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Listeners React to Katrina


NPR has received hundreds and hundreds of letters from listeners this week describing experiences with Hurricane Katrina or responding to the devastation and suffering caused by the storm. Catherine Cummins(ph) of St. Gabriel, Louisiana, wrote on Wednesday: `By this time, I expect many people are having disaster fatigue, or whatever the word is for being oversaturated by images of Hurricane Katrina. However, I am not one of those people. I have yet to see any TV images because I still do not have any power or phone. However, I do have a battery-operated radio, and what I hear sounds horrific.

`What I do have images of is quite amazing and even more humbling. As the last of the winds and rains were passing at dusk, I saw many ruby-throated hummingbirds coming to visit flowers in our garden; both had made it through the hurricane. I saw leaves suspended in exquisite webs woven by orb weaver spiders. The spiders were already back, mending and cleaning out the debris. Most miraculous of all, I saw black swallowtail and sulfur butterflies feeding on the flowers along our street.

`These things which seem so delicate are still alive and going about their business as though nothing has happened. I suspect that to them, nothing has happened. They are so well adapted to life here, which can go from lush subtropical to deadly in a day. They survive better by hiding in natural cavities than we do in our high-rise hotels.'

Ms. Cummins went on to write: `They are immune to our waterborne diseases and the wickedness of looters. As the university where I work fills with refugees from urban civilization, I have to wonder who is more civilized: we humans or these fragile beauties, who go along at peace with nature instead of trying to control it? We could learn a lot, I think, but we have to take the time to look.'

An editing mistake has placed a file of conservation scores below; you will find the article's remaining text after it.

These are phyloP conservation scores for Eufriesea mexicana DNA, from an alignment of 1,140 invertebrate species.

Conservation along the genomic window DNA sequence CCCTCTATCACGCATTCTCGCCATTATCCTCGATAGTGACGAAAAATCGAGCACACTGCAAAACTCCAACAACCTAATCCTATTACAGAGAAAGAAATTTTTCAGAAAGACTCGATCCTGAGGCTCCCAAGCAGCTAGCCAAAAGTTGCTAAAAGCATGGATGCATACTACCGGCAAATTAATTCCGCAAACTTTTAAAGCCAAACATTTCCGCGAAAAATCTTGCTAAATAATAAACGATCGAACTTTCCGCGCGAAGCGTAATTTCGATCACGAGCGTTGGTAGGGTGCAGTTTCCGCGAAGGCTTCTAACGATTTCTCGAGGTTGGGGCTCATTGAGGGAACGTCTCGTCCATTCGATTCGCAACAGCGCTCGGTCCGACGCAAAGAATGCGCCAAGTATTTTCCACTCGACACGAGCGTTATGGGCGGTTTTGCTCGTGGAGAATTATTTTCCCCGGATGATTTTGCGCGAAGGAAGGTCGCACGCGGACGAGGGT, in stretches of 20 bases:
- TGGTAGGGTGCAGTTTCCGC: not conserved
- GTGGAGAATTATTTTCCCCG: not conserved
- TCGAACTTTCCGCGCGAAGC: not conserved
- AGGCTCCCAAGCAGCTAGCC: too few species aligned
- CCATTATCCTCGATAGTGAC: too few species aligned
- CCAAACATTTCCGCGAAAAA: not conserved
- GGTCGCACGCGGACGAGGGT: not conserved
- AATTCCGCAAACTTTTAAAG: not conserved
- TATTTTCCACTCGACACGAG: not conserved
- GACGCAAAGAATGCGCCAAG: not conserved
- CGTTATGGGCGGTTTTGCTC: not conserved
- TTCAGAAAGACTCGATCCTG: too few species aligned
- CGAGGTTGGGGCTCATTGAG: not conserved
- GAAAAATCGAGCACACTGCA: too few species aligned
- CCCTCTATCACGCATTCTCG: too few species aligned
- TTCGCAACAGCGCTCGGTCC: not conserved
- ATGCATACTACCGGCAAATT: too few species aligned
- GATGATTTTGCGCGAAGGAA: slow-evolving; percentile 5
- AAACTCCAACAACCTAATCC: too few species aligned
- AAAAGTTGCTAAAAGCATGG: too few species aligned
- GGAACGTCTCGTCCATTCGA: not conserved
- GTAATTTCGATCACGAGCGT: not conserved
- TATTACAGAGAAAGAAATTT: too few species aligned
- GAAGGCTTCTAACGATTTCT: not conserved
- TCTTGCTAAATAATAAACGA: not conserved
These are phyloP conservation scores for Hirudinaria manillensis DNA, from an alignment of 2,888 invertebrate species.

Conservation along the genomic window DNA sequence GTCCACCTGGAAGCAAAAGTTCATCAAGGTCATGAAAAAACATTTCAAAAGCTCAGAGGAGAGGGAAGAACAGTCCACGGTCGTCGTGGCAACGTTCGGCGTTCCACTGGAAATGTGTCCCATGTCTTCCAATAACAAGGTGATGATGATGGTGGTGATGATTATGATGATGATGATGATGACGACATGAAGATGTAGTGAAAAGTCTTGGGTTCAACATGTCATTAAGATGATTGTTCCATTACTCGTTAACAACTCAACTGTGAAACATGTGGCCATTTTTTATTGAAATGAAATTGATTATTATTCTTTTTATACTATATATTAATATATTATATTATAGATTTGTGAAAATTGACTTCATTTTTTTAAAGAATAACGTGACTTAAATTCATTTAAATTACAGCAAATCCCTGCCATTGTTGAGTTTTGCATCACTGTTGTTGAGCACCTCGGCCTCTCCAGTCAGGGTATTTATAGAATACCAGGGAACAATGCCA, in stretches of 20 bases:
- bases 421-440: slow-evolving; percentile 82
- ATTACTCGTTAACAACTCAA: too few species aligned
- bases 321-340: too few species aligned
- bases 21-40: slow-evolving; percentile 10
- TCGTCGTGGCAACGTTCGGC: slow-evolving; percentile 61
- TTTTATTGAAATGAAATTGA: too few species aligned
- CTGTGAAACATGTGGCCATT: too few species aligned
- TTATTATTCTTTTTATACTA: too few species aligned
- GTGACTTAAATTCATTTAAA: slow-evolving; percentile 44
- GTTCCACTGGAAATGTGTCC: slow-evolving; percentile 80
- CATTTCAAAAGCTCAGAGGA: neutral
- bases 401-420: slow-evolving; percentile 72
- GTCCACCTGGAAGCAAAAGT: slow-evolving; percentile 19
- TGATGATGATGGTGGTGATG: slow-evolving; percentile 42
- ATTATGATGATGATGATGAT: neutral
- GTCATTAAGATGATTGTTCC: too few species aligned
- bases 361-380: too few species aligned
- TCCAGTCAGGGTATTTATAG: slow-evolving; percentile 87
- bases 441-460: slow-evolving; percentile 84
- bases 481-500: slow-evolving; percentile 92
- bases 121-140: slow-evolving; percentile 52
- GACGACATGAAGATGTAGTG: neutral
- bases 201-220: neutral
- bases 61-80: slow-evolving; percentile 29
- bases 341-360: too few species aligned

Ann Cooney(ph) of Blooms Mill, Virginia, had similar feelings. She writes: `I am sad, worn-out, overwhelmed. Senator Landrieu told fellow Louisianans who evacuated to get on their knees and thank God. That's good advice to the whole country. I hope we as a nation get off the materialism-dependent roller coaster we've been on and put life back in perspective. I'm more grateful than ever to be able to sit on my deck and listen to the quiet.'

You can write to us by going to npr.org and clicking on the `Contact us' link.

It's 22 minutes before the hour. Transcript provided by NPR, Copyright NPR.

Liane Hansen
Liane Hansen has been the host of NPR's award-winning Weekend Edition Sunday for 20 years. She brings to her position an extensive background in broadcast journalism, including work as a radio producer, reporter, and on-air host at both the local and national level. The program has covered such breaking news stories as the wars in Iraq and Afghanistan, the capture of Saddam Hussein, the deaths of Princess Diana and John F. Kennedy, Jr., and the Columbia shuttle tragedy. In 2004, Liane was granted an exclusive interview with former weapons inspector David Kay prior to his report on the search for weapons of mass destruction in Iraq. The show also won the James Beard award for best radio program on food for a report on SPAM.
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